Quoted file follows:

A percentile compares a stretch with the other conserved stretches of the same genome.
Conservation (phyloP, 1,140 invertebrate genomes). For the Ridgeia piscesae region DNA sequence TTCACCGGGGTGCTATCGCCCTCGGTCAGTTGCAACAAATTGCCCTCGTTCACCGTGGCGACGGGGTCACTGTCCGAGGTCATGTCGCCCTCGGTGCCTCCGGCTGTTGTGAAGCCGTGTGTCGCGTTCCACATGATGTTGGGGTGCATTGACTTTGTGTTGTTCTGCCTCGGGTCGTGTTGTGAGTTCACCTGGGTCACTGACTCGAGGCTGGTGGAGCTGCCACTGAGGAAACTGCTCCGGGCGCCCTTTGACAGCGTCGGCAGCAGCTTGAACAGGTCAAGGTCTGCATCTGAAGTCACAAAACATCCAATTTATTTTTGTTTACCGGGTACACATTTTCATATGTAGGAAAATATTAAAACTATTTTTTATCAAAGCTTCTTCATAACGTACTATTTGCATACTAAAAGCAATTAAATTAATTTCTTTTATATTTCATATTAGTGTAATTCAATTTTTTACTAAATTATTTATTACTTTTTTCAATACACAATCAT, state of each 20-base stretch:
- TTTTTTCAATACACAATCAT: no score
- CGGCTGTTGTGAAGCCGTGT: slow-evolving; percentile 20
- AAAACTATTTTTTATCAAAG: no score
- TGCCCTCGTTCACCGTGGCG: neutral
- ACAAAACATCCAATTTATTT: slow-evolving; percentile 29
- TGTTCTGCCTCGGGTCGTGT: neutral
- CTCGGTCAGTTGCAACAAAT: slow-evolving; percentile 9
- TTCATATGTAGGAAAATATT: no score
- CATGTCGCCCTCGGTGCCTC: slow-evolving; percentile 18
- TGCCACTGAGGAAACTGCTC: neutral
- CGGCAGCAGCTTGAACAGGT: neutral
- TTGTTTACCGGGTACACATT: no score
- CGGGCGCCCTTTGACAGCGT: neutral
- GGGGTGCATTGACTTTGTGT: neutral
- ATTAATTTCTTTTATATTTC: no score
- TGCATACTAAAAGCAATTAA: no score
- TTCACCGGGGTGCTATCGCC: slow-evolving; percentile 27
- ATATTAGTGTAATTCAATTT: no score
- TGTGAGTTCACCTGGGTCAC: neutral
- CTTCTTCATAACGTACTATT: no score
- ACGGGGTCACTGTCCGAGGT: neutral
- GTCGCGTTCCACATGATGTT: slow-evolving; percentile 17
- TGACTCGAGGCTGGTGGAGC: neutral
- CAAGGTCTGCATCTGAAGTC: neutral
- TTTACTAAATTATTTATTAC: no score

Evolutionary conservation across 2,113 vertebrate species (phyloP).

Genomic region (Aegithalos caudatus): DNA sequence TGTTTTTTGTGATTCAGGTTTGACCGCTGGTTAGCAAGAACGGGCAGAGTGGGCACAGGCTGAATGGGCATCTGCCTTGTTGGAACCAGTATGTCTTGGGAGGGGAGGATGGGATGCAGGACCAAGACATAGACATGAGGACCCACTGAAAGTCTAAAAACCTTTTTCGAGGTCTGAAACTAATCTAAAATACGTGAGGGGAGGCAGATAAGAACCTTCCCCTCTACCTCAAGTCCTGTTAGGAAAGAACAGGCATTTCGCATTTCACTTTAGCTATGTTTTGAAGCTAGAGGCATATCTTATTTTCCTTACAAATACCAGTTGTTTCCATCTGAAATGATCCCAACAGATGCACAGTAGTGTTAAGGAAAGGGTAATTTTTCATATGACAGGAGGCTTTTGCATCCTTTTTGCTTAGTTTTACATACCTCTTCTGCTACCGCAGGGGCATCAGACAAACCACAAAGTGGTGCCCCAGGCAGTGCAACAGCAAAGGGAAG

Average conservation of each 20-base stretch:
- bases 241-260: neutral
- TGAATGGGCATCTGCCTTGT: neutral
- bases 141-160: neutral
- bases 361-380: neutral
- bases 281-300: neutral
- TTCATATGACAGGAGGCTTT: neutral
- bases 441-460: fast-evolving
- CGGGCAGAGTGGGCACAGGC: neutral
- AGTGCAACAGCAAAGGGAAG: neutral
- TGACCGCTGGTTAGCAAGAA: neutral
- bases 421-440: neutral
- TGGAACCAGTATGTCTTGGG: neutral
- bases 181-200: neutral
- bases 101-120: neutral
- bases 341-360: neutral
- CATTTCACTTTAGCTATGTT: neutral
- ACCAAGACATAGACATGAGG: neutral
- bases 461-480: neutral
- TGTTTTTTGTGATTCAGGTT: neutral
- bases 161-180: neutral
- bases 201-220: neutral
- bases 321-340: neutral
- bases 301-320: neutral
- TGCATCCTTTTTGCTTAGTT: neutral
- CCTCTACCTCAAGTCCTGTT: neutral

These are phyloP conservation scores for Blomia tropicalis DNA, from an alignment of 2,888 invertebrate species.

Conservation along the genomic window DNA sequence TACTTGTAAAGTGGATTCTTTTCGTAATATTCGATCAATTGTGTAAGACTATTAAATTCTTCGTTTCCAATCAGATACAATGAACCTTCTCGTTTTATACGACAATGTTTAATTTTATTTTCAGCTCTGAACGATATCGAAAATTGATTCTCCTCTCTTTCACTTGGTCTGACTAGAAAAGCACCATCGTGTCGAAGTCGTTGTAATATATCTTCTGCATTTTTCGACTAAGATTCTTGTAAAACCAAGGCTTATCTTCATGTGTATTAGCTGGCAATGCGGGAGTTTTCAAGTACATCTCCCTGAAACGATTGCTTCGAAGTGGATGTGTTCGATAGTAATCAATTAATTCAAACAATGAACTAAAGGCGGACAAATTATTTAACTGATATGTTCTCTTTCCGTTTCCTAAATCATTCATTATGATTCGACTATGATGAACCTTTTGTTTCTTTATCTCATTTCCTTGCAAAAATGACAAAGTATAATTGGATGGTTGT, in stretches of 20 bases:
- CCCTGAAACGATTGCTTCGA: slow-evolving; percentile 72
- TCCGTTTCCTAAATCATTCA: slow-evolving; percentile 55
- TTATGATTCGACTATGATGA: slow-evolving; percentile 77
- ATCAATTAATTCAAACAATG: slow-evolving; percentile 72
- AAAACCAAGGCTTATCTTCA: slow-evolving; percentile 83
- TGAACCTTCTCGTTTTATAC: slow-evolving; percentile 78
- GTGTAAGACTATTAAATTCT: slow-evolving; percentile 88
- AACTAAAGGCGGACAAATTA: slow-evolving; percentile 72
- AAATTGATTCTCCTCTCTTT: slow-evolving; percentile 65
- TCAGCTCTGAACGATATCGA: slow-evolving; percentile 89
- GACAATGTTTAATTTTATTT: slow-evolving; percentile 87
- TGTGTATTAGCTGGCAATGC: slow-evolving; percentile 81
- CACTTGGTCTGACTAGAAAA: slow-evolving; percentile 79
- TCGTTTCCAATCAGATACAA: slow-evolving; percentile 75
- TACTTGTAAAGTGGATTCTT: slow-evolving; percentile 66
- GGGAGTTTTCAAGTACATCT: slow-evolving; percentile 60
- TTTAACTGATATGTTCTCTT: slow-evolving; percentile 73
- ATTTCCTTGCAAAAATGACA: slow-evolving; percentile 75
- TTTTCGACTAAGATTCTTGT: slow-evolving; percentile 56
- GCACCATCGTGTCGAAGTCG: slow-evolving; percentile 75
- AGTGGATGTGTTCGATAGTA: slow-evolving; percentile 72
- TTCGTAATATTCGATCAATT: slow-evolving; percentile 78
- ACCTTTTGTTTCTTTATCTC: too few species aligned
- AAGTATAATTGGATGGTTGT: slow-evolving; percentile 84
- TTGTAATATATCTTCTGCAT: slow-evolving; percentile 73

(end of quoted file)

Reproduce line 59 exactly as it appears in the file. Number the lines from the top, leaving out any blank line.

- TCCGTTTCCTAAATCATTCA: slow-evolving; percentile 55